Even as much of New Orleans remained underwater from Hurricane Katrina’s rampage, NICB went about preventing another calamity–the expected flood of water-damaged vehicles being sold to unsuspecting consumers around the nation. With estimates of Katrina-damaged vehicles approaching half a million units, NICB realized the public safety challenge that many of these vehicles would present if not quickly identified and tracked.
So it was against that backdrop that our member companies were asked to participate in a voluntary vehicle identification number (VIN) tracking project. Most of our member companies saw the benefit not only for public safety but for positive public relations that such a venture would inspire and they agreed to assist.
Thus the “Katrina Flood Vehicle Database” was launched on NICB’s website on October 17, 2005. It was an industry first and gave consumers unprecedented, free access to insurance company claims data on vehicles and boats that were damaged by Hurricane Katrina.
This resource was an immediate hit with consumers and numerous local, state and federal agencies and private sector entities across the nation linked their websites to NICB’s to allow their constituents easy access to this resource.
On November 7, 2007, NICB expanded this service to include information on unrecovered stolen vehicles and renamed it–VINCheck. In June, 2008, VINCheck was expanded yet again to provide data on vehicles that have been previously declared as salvage by participating NICB member insurance companies.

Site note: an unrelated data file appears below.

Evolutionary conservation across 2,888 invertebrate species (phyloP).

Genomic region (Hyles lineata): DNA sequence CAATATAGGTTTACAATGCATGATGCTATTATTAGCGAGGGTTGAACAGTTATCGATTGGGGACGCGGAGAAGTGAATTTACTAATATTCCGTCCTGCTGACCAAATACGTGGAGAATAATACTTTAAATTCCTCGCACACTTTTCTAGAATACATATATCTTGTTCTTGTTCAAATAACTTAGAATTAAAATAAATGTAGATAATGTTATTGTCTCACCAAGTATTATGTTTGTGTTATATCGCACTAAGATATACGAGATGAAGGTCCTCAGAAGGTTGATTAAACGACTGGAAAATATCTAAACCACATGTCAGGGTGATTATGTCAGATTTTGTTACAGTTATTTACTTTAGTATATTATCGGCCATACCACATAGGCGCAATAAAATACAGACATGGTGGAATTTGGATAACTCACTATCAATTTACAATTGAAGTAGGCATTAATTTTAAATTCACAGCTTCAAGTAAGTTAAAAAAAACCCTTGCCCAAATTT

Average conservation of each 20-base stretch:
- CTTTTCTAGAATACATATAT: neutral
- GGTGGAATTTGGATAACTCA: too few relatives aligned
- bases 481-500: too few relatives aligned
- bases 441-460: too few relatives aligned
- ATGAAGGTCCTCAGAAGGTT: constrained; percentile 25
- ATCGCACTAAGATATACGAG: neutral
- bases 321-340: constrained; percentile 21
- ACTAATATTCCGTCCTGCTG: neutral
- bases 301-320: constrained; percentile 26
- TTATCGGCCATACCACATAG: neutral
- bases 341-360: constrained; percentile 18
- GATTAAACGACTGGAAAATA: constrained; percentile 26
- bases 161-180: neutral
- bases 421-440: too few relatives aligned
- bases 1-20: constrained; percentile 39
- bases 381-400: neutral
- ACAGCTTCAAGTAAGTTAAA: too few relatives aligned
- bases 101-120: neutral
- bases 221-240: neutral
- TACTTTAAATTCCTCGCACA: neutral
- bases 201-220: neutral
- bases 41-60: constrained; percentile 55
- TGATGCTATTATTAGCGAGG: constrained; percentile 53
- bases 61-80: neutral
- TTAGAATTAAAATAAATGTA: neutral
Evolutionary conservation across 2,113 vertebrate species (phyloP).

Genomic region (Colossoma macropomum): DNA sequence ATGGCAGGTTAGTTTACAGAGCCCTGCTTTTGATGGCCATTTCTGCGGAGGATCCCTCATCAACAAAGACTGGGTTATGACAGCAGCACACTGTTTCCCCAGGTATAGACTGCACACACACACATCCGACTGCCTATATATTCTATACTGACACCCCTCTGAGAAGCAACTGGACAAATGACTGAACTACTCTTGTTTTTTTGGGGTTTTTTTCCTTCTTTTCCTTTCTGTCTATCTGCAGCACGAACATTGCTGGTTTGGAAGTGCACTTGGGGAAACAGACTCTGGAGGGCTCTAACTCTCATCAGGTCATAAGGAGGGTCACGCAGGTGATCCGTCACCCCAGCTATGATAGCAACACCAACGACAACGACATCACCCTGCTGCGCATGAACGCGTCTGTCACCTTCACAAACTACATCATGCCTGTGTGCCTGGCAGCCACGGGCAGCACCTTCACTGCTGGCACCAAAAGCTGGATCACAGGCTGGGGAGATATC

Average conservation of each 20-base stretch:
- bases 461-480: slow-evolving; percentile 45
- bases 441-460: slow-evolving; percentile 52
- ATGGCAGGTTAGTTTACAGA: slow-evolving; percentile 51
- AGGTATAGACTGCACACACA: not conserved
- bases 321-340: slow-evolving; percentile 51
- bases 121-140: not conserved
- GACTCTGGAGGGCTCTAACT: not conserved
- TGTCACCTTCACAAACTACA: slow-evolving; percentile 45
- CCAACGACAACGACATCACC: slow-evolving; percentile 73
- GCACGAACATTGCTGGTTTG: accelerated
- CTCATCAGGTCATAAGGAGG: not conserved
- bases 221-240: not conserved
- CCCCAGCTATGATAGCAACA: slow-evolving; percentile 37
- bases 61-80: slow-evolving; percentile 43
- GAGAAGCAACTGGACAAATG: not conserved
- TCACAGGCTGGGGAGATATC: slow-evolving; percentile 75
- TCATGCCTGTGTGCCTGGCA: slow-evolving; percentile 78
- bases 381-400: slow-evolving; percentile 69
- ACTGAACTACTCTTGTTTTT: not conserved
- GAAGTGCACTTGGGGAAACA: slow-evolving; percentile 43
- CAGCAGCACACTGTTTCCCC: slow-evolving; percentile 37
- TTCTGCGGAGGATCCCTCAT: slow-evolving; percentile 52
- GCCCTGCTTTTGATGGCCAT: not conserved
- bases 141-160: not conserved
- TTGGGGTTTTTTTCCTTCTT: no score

As it nears its seventh birthday, VINCheck remains the most visited page on NICB’s website receiving in the last 12 months over 1.6 million page visits. It is also frequently referenced in all kinds of media from local talk shows to national network radio and television stations and cable outlets.
A consumer recently posted her thoughts on our “Tell Us Your VINCheck Success Story” link on the NICB website. Here is an excerpt:
“It [2011 Mazda3i] had few miles and the seller kept telling me that the title was clean. He seemed suspicious though, and the price was a little too low. I decided to look up the vin number and through this site [VINCheck] I found out that it had had a salvaged title. The seller had been lying to me each time I asked. I didn’t purchase from him because he had lied repeatedly and didn’t know what else he could be lying about. I’m so glad that this site is around. It gives you the basic information for free! But the basic information was just enough to help me with this particular car. It then advises you to have the vehicle inspected if you are still thinking of purchasing it, and advises to have a full report done so you can see all the details. This site was easy to use, extremely useful, and free. I use this site on all vin numbers of vehicles that I am seriously contemplating. It has made my car search less intimidating. Thank you!”
This consumer is exactly the kind of person we had in mind back in 2005 when the Katrina Flood Vehicle Database came to life. We’re happy to say that today’s VINCheck continues to provide that same free access to millions of vehicle records–all made possible by participating NICB member companies and NICB’s 100-year commitment to fighting insurance crimes and vehicle theft.
For the price–nothing!–VINCheck remains the best vehicle history service in existence.